Let me suggest that the most important thing about getting the people to participate in referendums is to make it “worth their while”. No, I’m not suggesting they be rewarded; I’m saying that if you hold a referendum, then abide by the freaking results! Don’t play games and not do what what was decided by the voters.

    Oh, and the “multiple choice” idea is guaranteed to sway the vote to “no”, since the “yes” vote will be split. First have a referendum to select between “yes” and “no”, then if yes, hold a referendum for method A, B or C. Or you could combine these by having two questions on the referendum. “Yes” or “no”, and “A”, “B”, or “C”.

    1. Referendums, I hope, are about a lot more than turning up on the day. You need to know how to collect the data to form a decision. Everyone seems to think they know how to do this, but that’s essentially not true.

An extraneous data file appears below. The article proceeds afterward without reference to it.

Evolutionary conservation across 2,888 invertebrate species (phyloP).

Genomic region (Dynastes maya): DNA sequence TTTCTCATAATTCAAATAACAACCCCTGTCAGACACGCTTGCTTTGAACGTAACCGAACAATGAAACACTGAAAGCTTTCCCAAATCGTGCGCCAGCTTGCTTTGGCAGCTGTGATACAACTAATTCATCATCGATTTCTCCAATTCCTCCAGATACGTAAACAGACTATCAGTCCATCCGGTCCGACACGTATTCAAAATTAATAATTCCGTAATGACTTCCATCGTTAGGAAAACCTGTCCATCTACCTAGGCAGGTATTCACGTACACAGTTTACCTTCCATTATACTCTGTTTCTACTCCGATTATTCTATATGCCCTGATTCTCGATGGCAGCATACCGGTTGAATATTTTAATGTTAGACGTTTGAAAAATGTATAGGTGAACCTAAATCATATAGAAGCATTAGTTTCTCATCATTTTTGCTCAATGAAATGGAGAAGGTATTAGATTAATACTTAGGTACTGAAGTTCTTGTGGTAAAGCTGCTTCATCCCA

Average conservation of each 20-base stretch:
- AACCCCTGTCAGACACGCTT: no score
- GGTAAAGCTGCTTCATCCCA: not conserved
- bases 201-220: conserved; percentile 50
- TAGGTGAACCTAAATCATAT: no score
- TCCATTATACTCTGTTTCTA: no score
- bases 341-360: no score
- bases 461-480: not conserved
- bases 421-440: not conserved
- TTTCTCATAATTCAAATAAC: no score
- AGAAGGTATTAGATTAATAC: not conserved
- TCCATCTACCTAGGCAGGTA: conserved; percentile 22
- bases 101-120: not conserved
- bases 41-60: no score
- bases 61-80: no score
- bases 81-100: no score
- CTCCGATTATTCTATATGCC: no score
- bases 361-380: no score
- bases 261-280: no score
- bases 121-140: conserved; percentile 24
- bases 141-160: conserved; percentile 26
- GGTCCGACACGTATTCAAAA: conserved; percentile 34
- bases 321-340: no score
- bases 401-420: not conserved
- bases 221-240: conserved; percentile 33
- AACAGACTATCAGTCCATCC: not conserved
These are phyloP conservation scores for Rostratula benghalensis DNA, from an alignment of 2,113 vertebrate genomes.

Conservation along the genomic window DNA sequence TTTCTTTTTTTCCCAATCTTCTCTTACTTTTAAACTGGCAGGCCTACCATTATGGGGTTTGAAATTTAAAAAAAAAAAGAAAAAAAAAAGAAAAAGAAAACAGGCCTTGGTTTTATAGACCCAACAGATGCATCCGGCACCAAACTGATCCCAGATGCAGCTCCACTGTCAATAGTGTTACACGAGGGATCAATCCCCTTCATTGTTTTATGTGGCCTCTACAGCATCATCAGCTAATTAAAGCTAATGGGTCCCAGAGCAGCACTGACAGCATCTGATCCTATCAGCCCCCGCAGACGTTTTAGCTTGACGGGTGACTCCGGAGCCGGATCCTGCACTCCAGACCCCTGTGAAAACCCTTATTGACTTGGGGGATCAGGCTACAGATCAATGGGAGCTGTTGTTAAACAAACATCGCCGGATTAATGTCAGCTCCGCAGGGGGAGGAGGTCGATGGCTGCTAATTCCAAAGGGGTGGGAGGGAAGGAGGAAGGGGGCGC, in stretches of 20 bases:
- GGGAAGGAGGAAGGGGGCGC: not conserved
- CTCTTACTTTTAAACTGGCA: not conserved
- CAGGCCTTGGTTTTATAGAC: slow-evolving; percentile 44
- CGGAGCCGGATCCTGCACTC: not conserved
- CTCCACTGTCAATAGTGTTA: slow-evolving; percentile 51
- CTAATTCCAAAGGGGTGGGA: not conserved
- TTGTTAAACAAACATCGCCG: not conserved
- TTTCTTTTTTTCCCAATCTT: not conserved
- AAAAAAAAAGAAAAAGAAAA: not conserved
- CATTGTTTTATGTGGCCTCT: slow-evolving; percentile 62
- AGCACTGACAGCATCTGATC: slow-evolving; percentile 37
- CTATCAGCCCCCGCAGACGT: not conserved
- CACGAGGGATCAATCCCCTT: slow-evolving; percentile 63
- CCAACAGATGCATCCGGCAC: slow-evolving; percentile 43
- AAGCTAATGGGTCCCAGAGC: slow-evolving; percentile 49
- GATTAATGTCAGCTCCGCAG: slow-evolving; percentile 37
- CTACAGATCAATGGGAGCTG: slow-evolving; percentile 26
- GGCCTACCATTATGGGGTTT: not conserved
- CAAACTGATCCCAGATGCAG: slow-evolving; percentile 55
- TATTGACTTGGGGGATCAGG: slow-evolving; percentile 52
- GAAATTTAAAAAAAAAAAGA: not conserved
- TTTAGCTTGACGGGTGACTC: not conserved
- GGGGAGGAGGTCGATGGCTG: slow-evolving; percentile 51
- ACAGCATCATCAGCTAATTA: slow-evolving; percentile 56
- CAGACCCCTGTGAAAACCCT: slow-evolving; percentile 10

The UK walked right into the big stakes game and made its bet on the first run of the country’s epistemology. Nearly everyone has been proven wrong, because nearly everyone thought they knew what was going to happen and, no matter what the outcome eventually is, it’s all apparently uncertain right now. Everyone who thought they knew has been demonstrated to be wrong on the ground of thinking they knew.

      More importantly, “No deal” was one of the things we were promised wasn’t an option, and now it’s being talked about as a likely outcome. So, again, no one knew.

      We have to get used to Referendums because the public, ideally, would be support a referendum with a reliable epistemology. To develop or tune your epistemology, the likelihood is that you have to get a few things wrong and have an opportunity to dissect why.

      We weren’t given that. We were given an opportunity to get it wrong and then — as this is the big stakes game — we were held to it.